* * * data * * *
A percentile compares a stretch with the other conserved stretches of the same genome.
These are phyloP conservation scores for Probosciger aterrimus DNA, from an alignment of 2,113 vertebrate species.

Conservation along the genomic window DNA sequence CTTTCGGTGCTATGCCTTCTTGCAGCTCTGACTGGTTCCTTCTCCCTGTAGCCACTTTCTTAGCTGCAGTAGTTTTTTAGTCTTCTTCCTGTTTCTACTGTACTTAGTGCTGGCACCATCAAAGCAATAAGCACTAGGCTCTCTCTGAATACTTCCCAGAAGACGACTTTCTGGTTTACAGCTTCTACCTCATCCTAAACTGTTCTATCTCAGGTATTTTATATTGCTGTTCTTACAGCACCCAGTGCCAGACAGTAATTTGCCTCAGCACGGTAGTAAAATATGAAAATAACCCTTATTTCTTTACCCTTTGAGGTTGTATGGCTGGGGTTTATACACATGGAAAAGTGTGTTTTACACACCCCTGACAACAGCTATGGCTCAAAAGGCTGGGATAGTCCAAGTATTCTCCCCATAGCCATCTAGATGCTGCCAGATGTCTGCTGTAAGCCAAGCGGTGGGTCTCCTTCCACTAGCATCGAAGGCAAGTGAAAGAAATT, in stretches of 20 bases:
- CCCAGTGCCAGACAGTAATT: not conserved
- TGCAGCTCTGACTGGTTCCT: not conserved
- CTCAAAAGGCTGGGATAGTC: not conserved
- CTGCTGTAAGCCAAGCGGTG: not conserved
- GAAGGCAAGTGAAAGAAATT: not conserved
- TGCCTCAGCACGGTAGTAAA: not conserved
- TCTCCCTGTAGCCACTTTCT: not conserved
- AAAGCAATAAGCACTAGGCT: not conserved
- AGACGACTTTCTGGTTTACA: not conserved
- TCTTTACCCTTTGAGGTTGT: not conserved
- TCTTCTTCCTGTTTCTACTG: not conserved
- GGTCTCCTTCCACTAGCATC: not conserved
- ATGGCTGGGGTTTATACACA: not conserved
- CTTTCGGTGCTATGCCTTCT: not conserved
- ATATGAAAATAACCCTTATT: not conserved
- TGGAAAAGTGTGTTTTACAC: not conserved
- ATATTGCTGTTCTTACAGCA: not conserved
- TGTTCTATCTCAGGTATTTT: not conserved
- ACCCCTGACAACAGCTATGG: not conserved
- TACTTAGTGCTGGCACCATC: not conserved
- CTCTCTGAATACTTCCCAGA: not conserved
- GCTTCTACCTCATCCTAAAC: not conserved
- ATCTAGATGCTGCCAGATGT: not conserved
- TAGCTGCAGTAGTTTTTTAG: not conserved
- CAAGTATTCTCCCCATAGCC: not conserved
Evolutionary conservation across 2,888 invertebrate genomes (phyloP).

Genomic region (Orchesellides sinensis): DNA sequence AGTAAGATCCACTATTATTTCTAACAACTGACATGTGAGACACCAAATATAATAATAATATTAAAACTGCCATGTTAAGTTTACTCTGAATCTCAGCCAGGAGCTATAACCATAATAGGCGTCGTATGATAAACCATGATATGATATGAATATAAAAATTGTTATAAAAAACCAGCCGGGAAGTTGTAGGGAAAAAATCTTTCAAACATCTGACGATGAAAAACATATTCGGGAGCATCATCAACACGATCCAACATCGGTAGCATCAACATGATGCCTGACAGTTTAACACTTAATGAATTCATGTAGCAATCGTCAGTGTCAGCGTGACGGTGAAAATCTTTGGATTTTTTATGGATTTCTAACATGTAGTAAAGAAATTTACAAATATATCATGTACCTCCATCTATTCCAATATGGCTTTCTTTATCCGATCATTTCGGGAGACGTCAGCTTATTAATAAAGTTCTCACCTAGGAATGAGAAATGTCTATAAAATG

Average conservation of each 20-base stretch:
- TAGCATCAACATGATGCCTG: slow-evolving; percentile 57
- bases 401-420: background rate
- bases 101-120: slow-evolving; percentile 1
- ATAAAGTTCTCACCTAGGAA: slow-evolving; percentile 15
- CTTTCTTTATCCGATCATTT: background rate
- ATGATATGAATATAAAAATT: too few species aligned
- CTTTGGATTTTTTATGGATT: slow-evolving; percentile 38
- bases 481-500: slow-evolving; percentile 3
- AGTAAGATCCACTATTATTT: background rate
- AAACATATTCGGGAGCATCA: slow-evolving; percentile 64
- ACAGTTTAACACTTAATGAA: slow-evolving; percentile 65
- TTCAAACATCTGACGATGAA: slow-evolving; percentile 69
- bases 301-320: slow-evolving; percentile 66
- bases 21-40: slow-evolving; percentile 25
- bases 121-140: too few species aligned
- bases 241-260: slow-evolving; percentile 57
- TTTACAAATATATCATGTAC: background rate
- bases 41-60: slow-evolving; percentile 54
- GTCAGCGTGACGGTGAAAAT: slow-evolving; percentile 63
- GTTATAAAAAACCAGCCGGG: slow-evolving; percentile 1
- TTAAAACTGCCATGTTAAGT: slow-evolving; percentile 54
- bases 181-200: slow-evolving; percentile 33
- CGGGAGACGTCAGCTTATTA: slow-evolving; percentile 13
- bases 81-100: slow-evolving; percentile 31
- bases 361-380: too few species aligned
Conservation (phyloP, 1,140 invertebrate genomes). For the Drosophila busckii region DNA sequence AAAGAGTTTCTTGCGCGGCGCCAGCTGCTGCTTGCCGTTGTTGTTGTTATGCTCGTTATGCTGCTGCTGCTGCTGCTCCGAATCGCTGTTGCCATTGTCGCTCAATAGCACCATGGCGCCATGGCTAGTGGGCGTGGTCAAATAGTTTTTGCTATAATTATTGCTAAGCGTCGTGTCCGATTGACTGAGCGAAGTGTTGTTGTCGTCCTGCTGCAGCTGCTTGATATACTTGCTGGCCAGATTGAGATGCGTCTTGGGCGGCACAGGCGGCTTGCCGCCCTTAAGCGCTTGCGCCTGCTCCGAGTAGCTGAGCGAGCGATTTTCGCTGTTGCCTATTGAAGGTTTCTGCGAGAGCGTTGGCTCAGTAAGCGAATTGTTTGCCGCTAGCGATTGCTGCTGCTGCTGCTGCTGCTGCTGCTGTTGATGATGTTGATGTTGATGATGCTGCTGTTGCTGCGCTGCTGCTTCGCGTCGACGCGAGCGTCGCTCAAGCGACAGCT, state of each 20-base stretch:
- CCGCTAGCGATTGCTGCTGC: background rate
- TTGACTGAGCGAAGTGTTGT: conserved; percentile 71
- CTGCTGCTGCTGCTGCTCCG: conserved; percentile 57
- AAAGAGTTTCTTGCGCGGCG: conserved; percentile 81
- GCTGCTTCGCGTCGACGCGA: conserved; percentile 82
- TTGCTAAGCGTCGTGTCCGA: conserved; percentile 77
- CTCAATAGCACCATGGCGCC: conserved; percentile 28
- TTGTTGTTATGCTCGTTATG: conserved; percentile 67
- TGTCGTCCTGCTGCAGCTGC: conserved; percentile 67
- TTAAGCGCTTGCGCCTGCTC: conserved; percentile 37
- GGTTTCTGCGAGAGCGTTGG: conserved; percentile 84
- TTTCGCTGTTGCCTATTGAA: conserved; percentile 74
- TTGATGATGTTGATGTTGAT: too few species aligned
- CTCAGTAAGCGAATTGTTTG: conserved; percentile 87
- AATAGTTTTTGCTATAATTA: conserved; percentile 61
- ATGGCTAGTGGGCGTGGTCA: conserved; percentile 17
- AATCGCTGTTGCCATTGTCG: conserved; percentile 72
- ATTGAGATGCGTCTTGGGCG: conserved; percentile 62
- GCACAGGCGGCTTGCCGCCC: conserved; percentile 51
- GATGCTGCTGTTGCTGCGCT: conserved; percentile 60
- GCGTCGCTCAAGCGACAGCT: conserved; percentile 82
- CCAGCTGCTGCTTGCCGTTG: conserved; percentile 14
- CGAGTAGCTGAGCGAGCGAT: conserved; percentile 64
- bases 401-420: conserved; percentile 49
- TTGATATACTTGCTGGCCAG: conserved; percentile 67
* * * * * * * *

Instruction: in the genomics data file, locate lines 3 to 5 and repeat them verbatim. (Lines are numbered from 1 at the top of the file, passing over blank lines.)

Conservation along the genomic window DNA sequence CTTTCGGTGCTATGCCTTCTTGCAGCTCTGACTGGTTCCTTCTCCCTGTAGCCACTTTCTTAGCTGCAGTAGTTTTTTAGTCTTCTTCCTGTTTCTACTGTACTTAGTGCTGGCACCATCAAAGCAATAAGCACTAGGCTCTCTCTGAATACTTCCCAGAAGACGACTTTCTGGTTTACAGCTTCTACCTCATCCTAAACTGTTCTATCTCAGGTATTTTATATTGCTGTTCTTACAGCACCCAGTGCCAGACAGTAATTTGCCTCAGCACGGTAGTAAAATATGAAAATAACCCTTATTTCTTTACCCTTTGAGGTTGTATGGCTGGGGTTTATACACATGGAAAAGTGTGTTTTACACACCCCTGACAACAGCTATGGCTCAAAAGGCTGGGATAGTCCAAGTATTCTCCCCATAGCCATCTAGATGCTGCCAGATGTCTGCTGTAAGCCAAGCGGTGGGTCTCCTTCCACTAGCATCGAAGGCAAGTGAAAGAAATT, in stretches of 20 bases:
- CCCAGTGCCAGACAGTAATT: not conserved
- TGCAGCTCTGACTGGTTCCT: not conserved